They are an elegant mode of transport which still evoke romantic memories of Trevor Howard and Celia Johnson at the station in Brief Encounter and a youthful Jenny Agutter in The Railway Children.
But, amid the romance of steam trains, it has been the result of a lot of hard work and many years of dedication from a volunteer army in Aberdeen which has earned national recognition for the Ferryhill Railway Heritage Trust.
Back in 2019, prior to the Covid pandemic, Tornado tooted its whistle and passengers enjoyed being driven back to the past on the first of seven charter services to the Granite City.
The sleek Union of South Africa also made the journey up the coast from Edinburgh and attracted plenty of attention.
And the applause from the myriad aficionados who go loco about trains – and the steam variety in particular – told its own story about the success of the venture and the pride they felt as they surveyed the majestic Aberdonian.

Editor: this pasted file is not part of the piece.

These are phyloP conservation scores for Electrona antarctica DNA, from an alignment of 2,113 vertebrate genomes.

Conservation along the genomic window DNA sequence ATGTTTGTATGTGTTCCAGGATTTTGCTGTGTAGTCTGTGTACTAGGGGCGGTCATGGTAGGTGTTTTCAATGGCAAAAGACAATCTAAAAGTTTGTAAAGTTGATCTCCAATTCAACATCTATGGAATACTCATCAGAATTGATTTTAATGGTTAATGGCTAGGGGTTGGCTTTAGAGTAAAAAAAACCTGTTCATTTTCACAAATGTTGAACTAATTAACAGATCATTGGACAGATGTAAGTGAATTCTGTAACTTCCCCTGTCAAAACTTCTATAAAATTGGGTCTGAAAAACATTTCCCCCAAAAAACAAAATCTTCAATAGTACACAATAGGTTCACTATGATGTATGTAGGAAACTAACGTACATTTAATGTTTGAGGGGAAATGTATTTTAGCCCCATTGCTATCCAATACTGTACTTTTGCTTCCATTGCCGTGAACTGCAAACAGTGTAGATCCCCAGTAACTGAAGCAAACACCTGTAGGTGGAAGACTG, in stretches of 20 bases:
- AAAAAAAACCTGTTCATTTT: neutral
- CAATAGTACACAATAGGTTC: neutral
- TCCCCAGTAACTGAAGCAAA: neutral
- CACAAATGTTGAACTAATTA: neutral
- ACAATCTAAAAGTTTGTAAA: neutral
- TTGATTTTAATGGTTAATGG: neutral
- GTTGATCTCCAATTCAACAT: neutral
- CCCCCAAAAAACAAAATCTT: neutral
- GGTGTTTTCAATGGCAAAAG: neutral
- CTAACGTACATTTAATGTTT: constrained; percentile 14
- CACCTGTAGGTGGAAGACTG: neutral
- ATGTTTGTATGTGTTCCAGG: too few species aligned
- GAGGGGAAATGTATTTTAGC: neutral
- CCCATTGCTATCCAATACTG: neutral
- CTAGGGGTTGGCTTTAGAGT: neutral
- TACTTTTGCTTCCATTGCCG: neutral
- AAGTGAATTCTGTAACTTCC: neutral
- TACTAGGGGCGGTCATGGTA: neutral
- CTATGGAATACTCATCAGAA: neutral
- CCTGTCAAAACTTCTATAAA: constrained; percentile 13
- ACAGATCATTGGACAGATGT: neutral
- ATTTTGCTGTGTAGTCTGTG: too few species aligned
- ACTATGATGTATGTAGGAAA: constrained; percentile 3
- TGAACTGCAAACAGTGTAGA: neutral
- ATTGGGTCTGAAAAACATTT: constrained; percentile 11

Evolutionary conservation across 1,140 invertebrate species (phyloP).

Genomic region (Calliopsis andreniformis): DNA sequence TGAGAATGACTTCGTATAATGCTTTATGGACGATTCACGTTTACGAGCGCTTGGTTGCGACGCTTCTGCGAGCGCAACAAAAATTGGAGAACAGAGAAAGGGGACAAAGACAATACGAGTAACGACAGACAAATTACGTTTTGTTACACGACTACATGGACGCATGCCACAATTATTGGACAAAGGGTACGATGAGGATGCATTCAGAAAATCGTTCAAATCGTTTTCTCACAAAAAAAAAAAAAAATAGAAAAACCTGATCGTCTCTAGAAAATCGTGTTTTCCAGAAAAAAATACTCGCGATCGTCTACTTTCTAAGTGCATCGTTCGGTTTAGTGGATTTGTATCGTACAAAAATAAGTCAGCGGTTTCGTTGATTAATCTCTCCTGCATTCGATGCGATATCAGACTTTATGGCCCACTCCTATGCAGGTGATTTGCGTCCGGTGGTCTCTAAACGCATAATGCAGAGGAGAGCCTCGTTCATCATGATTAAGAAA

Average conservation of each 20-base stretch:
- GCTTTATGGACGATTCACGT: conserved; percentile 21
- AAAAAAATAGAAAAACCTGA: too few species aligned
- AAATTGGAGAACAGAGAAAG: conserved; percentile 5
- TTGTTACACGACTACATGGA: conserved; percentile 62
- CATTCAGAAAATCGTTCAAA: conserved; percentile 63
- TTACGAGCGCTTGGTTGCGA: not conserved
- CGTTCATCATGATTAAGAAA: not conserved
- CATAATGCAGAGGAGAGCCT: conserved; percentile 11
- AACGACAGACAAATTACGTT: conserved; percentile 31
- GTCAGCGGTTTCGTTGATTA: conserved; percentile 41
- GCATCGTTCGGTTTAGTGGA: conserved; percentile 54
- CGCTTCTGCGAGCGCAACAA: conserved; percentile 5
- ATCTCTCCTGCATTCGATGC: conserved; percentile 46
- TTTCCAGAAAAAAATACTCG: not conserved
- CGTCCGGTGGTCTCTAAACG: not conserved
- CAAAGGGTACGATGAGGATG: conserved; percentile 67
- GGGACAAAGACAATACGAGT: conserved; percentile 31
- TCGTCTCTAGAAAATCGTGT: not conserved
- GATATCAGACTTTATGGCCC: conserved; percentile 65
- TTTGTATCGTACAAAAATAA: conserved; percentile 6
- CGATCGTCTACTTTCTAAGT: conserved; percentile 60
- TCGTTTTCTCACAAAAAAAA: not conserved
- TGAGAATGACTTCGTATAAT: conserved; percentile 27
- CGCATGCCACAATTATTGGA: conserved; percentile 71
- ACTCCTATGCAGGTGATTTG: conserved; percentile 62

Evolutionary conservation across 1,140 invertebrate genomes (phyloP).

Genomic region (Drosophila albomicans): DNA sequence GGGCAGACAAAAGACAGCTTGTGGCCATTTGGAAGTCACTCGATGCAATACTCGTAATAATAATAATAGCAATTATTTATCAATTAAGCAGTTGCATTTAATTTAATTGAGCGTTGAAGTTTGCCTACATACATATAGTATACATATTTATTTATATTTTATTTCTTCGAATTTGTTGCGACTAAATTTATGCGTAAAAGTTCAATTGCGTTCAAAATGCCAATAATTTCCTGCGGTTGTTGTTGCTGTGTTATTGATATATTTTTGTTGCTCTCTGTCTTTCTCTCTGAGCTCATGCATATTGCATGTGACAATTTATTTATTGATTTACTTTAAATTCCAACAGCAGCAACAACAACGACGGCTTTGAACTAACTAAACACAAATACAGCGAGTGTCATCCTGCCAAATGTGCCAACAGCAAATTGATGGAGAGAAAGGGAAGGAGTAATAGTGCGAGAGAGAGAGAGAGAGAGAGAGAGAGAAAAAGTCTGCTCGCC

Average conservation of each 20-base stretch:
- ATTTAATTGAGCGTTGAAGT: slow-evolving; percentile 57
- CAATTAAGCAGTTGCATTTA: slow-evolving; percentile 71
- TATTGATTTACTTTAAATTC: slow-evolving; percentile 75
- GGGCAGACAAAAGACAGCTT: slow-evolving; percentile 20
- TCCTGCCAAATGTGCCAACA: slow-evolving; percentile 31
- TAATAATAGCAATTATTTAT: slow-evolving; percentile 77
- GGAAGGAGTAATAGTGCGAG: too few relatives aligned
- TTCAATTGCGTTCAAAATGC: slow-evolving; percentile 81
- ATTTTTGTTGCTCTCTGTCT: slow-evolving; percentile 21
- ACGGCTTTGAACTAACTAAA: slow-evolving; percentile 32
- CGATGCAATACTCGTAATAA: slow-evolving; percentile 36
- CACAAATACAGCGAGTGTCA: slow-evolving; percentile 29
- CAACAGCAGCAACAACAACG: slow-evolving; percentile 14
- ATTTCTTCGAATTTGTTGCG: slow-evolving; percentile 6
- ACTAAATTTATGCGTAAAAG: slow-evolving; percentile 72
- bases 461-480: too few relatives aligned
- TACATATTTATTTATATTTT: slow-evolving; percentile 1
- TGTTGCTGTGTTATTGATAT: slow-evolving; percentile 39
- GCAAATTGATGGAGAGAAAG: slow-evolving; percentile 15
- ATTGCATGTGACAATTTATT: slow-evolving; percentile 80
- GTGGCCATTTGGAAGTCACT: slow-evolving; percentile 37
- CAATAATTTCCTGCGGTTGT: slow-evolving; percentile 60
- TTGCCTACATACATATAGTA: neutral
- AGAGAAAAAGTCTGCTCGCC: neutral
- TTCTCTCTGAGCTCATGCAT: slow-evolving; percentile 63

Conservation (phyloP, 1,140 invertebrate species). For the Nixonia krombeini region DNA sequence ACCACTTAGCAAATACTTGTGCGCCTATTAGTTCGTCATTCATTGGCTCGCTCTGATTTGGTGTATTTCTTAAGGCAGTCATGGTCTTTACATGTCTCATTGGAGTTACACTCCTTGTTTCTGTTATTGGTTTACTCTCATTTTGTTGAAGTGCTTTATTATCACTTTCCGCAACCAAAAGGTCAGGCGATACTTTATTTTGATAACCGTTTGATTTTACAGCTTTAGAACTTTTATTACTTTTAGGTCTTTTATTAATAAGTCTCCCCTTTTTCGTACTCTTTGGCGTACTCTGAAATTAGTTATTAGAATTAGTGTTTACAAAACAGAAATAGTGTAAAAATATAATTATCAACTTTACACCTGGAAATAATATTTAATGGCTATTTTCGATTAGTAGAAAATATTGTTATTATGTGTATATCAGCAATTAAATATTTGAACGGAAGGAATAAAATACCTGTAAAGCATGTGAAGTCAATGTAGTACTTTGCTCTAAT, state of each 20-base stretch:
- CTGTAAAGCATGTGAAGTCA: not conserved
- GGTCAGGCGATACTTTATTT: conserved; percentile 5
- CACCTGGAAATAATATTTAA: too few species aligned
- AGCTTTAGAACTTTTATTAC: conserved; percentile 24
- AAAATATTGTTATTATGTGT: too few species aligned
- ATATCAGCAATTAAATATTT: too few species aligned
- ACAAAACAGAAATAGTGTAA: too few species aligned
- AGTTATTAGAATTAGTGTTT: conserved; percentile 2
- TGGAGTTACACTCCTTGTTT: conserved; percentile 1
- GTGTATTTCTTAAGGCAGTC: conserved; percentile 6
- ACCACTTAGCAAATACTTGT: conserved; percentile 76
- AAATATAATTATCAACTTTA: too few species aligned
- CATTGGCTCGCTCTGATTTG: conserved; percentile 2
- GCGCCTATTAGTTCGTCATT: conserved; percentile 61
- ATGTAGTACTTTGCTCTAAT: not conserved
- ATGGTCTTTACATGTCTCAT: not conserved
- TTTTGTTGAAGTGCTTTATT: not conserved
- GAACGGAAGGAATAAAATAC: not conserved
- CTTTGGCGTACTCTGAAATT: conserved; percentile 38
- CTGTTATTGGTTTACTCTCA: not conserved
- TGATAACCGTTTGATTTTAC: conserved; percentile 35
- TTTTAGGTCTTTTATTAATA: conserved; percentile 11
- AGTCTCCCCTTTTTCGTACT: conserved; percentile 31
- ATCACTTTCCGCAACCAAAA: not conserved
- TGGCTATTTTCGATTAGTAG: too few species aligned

The extensive restoration work undertaken by the organisation is being recognised this week when a plaque for the Stagecoach Volunteers Award, presented to the trust by the Princess Royal at the National Railway Heritage Awards in December 2019, is finally unveiled by NRHA chairman Theo Steel.
And, although they have been frustrated recently, the FRHT members are hopeful that they will be able to welcome back the public in the coming weeks.
A turntable which changed everything
The award has been given to the Aberdeen-based body which successfully restored the 1906 Ransomes & Rapier locomotive turntable that has been brought back into active service after many years of disuse.